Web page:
Greenland was green/ice free in the Viking times
Some deny that climate change is human-caused. Some ‘proof’ supporting this assertion are specific time periods where temperatures were warmer, despite the lower CO2 levels of those times.Consider the case of Greenland c. 1003 A.D. Situated between the Arctic and Atlantic Oceans, Greenland and its Arctic climate subvert the climatic expectations one would have of a country named Greenland. Did Greenland use to be green and warm? Well, its ice sheet is between 400,000 and 800,000 years old — so — no. Greenland only received its name because Erik the Red, founder of Greenland’s first Norse Settlement, wanted to give it a name that would sound appealing to unsuspecting settlers, despite its icy conditions. Greenland did become warmer, however, during a brief period of time known as the Medieval Warm Period. At the beginning of the second millennium, the Vikings had established colonies throughout Greenland. As the climate became colder, the Vikings started to die out after several hundred years. So modern global warming could be the result of the same natural factors that caused the Medieval Warm Period, right? Wrong. The natural factors of climate that influenced the Medieval Warm Period, i.e. high solar activity, changes in the circulation patterns in the ocean, and low volcanic activity, are not enough to explain modern global warming. If there were only these factors today, our global climate should be experiencing cooling. The only way to account for recent global warming is to include the emission of greenhouse gases from the humans. Further, the warmth that occurred during the Medieval Warm Period was not a global event; average global temperatures today are higher and are the result of human behavior.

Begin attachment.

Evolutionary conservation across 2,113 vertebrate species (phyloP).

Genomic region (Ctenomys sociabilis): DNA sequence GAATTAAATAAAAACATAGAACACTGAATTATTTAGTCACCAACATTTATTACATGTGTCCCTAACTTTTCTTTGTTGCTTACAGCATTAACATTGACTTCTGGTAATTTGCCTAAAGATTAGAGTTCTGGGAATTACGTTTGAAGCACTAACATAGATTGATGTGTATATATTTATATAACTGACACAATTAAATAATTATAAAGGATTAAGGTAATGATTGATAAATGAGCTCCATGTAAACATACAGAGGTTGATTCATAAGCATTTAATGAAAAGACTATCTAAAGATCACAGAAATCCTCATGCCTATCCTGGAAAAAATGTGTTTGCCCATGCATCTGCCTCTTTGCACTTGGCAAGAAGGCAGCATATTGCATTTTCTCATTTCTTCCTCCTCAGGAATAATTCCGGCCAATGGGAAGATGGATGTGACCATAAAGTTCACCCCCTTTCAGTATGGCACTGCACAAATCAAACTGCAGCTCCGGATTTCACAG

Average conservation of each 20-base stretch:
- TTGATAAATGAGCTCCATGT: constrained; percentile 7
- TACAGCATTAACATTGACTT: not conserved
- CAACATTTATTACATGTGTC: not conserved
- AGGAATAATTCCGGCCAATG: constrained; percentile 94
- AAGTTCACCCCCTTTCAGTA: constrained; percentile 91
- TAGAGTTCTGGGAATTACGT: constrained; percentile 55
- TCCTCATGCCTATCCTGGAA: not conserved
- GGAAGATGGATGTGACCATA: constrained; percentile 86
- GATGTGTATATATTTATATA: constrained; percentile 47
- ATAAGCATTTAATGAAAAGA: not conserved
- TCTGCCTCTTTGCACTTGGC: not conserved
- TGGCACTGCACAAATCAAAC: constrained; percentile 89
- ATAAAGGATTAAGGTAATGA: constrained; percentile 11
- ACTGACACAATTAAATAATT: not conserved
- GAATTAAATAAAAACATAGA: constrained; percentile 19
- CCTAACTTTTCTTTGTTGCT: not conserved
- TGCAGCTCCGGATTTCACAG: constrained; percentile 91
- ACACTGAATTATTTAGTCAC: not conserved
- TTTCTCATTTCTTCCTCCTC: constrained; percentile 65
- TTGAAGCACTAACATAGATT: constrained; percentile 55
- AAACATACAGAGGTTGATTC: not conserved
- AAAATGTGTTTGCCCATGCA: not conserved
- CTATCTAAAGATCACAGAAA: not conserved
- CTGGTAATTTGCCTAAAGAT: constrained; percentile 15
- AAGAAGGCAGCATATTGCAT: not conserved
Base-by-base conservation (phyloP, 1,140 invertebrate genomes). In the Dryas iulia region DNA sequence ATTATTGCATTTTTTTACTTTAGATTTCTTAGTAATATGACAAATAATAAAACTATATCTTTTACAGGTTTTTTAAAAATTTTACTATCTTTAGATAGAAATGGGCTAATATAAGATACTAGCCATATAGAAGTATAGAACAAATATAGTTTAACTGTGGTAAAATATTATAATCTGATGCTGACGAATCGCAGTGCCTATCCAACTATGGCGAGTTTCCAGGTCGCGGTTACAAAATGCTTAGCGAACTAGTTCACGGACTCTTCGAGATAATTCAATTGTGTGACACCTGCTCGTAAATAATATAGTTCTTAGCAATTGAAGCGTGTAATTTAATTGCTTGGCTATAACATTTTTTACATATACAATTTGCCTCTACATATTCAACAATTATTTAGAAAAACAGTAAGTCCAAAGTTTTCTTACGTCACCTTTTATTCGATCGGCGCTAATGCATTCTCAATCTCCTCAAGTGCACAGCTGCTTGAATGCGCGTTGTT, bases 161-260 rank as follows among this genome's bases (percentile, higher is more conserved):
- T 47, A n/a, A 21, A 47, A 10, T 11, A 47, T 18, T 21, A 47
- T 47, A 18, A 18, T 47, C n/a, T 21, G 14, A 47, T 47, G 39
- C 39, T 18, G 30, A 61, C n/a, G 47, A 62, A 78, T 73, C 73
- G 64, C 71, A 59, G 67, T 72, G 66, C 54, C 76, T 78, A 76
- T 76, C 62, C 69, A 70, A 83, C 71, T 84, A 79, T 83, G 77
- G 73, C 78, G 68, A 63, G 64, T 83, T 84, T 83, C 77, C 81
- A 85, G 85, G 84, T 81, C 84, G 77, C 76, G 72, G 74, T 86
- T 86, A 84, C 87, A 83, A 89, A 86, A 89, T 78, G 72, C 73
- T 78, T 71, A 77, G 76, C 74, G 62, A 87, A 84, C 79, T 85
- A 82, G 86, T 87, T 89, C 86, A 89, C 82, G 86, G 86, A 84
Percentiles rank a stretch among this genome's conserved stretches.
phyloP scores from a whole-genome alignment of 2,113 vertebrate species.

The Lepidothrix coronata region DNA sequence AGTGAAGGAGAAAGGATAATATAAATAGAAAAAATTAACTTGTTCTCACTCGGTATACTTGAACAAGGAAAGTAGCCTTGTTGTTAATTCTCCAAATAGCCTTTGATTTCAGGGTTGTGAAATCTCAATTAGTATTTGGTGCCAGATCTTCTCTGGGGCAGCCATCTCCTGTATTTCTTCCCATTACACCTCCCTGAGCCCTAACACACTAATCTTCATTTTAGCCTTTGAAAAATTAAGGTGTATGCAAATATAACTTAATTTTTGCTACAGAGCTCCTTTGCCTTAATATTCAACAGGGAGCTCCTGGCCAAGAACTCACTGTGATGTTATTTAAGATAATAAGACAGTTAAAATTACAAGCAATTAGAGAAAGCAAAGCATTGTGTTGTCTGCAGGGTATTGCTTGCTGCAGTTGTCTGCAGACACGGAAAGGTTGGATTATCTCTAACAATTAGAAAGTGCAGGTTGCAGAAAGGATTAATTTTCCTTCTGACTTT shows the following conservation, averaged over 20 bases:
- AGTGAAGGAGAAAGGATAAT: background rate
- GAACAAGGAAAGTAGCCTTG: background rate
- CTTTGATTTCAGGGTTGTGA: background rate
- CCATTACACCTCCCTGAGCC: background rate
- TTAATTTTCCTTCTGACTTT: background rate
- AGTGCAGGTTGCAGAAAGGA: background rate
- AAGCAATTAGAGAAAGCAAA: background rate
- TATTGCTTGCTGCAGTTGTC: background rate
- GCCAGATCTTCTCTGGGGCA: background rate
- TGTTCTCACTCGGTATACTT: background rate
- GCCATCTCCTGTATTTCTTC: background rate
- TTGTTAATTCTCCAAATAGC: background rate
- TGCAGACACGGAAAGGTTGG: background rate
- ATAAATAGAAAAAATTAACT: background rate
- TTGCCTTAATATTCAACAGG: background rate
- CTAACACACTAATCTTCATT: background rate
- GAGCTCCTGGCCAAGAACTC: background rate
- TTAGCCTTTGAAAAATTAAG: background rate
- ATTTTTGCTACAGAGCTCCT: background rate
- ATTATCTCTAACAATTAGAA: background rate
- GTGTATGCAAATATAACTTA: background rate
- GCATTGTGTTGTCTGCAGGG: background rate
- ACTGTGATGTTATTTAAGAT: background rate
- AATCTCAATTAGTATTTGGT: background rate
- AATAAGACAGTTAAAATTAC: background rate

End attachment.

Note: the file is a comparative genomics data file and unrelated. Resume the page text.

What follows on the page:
Contributed by: Kevin Dilley, Brian Han, Max Morrison